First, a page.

JEAN WIART: Master Metalworker, Inspiring Artisan, Successful Businessman and Compagnon Par Excellence

“En regardant de pres les travaux que nos anciens ont realises, j’arrive a connaitre qui ils sont et quel type d’homme ils etaient.”

— I can read their minds through the legacy of their work

Jean Wiart, September 2008

Jean Wiart standing with a replica of Miss Liberty's face, just prior to delivery to Liberty Island's newly renovated Museum, 1986.

The ICA&CA joyously salutes its loyal long-term Latrobe Society member (and 1994 Arthur Ross Award winner), Jean Wiart, on the advent of Les Metalliers Champenois USA as a full-fledged American corporation, wholly owned by Jean and his equally visionary partner, Jean Paul Dorieux. We congratulate them and the extraordinary team of skilled artisans who have distinguished their labors here since 1986. Even a fleeting glimpse of their work reveals a poetic sensuality embodying peerless care and due pride.

That was the year Jean (accompanied by his beloved wife and spirited fellow traveler, Monique, with whom they raised their relocated family) and his French colleagues arrived from Reims with the commission to recreate the torch and gilded flame for the Statue of Liberty as the crowning component of the Statue’s ambitious centennial restoration. Frederic Auguste Bartholdi’s original vision of a gold gilt torch had never been realized –co-opted instead by what emerged as a faintly illuminated glass and copper lantern. As water destroyed its structural integrity, it was clear by 1984 that it made overdue sense to create the initial sculptural impulse. “Old Europe” to the rescue: At that juncture, there were no domestic metalworkers deemed up to this vital and, to say the least, high-visibility task. After all, it is nothing less than the symbolic beacon of America’s historic gateway as first donated by the French.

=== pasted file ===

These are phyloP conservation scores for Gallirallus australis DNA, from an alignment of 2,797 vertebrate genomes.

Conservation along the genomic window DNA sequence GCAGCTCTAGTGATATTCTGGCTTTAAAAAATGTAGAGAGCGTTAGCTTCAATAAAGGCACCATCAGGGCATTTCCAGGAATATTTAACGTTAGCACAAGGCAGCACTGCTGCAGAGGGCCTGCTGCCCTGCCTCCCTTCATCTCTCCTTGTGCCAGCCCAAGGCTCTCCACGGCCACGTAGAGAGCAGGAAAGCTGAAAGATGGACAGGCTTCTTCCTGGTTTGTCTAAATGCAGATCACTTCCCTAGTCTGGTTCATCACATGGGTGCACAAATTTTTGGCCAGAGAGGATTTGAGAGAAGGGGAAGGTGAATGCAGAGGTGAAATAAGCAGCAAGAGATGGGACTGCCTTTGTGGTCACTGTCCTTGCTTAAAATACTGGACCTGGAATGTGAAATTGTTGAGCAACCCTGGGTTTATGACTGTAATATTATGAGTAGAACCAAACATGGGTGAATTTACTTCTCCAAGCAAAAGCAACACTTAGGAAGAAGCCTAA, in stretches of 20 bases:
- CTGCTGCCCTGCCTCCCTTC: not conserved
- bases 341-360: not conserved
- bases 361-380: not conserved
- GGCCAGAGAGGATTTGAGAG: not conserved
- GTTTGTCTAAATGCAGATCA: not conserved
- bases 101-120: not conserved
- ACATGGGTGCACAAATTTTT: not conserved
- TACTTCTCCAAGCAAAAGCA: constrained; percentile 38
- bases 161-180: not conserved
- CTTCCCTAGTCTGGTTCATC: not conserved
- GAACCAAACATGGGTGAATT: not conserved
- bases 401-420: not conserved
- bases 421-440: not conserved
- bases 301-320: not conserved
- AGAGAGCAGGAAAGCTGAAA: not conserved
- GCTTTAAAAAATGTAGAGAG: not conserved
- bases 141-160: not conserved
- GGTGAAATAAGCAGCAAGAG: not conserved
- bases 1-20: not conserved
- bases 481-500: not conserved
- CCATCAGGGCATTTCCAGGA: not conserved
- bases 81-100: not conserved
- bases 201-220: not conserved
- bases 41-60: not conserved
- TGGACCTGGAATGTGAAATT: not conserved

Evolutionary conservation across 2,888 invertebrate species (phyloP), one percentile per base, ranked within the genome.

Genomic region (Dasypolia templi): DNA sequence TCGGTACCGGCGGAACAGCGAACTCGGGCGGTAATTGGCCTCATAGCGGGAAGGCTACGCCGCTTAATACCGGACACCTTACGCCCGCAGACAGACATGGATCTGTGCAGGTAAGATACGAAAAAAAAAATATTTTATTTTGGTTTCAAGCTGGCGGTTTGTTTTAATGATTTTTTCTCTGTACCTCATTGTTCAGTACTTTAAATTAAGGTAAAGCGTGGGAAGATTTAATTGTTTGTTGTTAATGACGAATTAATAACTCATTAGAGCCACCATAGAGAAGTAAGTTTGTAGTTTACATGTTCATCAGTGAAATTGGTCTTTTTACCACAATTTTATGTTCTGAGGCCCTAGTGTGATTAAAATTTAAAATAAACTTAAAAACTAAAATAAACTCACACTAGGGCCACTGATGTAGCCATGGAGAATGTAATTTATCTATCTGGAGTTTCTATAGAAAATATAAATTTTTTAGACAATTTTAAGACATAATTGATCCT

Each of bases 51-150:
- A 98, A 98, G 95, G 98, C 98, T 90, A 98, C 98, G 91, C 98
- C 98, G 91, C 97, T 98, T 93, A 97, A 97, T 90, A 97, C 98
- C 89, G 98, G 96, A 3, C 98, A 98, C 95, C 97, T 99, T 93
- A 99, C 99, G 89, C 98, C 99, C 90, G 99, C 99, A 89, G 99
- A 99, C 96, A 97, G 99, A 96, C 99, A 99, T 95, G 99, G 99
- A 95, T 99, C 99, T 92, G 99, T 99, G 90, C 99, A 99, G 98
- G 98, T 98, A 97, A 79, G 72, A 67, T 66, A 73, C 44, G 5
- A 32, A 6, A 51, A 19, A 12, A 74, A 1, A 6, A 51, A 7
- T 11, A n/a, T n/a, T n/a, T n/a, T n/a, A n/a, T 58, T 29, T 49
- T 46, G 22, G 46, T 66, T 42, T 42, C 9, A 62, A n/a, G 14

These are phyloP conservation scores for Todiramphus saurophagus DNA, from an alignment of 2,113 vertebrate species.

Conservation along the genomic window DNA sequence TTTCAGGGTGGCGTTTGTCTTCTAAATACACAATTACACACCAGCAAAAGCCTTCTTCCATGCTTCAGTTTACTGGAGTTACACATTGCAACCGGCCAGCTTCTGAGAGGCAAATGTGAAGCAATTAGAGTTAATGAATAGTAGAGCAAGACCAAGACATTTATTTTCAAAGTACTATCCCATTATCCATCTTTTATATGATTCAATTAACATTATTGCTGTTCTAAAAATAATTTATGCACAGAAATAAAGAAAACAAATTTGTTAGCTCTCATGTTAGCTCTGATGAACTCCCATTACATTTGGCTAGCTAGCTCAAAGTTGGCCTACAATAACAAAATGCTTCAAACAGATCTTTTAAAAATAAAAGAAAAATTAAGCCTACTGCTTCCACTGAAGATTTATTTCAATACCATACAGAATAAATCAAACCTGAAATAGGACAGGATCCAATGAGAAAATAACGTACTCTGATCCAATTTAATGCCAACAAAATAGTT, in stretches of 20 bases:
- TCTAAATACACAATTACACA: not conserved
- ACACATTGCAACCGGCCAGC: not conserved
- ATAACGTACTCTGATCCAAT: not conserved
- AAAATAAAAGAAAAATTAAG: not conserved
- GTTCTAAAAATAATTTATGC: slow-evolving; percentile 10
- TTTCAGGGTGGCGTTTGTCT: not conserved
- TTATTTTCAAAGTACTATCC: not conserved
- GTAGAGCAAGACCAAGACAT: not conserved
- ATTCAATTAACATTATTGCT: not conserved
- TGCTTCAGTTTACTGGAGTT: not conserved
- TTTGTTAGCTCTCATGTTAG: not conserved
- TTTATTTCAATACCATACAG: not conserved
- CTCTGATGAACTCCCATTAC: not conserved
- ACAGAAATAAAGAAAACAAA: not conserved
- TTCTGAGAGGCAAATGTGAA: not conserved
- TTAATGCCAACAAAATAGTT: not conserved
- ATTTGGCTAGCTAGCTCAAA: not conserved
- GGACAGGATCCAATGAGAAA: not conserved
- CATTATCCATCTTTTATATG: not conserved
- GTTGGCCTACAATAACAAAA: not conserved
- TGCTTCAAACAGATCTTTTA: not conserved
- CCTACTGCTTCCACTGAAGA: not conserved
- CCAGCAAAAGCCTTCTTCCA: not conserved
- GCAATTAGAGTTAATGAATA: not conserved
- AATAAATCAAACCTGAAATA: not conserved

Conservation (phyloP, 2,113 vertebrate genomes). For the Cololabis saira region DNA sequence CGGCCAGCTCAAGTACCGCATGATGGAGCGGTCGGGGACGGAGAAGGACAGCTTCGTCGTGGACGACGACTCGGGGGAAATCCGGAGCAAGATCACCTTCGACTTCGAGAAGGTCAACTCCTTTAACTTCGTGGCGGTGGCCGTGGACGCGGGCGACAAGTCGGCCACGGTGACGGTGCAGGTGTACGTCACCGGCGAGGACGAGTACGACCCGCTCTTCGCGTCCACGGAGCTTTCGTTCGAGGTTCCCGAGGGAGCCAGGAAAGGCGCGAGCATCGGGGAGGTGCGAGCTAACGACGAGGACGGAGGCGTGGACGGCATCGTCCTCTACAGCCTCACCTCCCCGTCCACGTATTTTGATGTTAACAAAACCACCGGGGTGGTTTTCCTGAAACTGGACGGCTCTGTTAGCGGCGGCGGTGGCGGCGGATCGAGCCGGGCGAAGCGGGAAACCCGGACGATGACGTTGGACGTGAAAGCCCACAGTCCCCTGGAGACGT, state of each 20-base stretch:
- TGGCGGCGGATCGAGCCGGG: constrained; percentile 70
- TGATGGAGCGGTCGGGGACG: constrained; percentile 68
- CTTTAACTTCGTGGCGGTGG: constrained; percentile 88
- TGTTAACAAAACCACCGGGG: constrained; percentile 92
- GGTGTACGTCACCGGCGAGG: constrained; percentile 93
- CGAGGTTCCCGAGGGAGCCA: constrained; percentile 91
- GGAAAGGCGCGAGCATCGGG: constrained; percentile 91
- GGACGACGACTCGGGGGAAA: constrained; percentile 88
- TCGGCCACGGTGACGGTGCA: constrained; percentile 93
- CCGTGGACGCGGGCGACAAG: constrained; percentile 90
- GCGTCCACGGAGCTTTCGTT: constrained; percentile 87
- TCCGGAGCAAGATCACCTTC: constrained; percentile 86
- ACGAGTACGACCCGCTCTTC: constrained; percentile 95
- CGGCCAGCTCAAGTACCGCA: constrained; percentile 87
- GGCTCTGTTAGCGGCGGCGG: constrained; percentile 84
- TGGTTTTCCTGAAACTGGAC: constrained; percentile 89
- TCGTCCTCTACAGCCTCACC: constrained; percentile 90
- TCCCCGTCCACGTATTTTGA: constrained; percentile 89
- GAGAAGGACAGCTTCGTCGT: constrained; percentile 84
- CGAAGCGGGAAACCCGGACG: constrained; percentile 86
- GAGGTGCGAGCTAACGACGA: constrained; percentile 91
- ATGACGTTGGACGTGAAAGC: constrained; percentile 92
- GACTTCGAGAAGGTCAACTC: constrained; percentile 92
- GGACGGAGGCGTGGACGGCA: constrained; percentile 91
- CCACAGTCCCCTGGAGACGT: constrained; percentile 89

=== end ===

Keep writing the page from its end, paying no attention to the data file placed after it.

They set up shop in nearby Paterson, New Jersey, where the company thrives to this day and whose future shines as brightly as the torch itself. Here he was welcomed rapidly by the design community of New York and gradually beyond as a measure above all of a potent, if latent, regard and need for craft excellence. The tangible manifestation of trade skill ignited design imaginations far and wide.

A steel stair in fabrication.

How times have changed! Contemporary classicism’s overall resurgence in both design and execution makes it clear with LMC USA as worthy metaphor. This, I believe hopefully, is the case not only within precise trade categories, like metalwork, but also across professions as all those involved in the process of building relearn the essential connections between the mind and the hand—the design and the creation or construction itself. Only in this way can the promise exemplified by Jean and his LMC “companions” be fully enlivened. Only in this way can America continue to reconnect with manual skills as developed and improved over the course of an entire career. And this renewal need not in any way be limited by design vocabulary or polemics—for example, it strikes me as an essentially “green” enterprise with its links to organic materials and new technologies.

One reason I was particularly eager to contribute this profile to the Institute’s blog is the unabashed Francophilia that has characterized my upbringing and career, including two stints as a French resident. The ICA&CA has a well-established link with like-minded practitioners in Great Britain past and present, but far too few in France, where frankly the value of manual skill and artistry has, in my view, held up more robustly than in any developed nation today.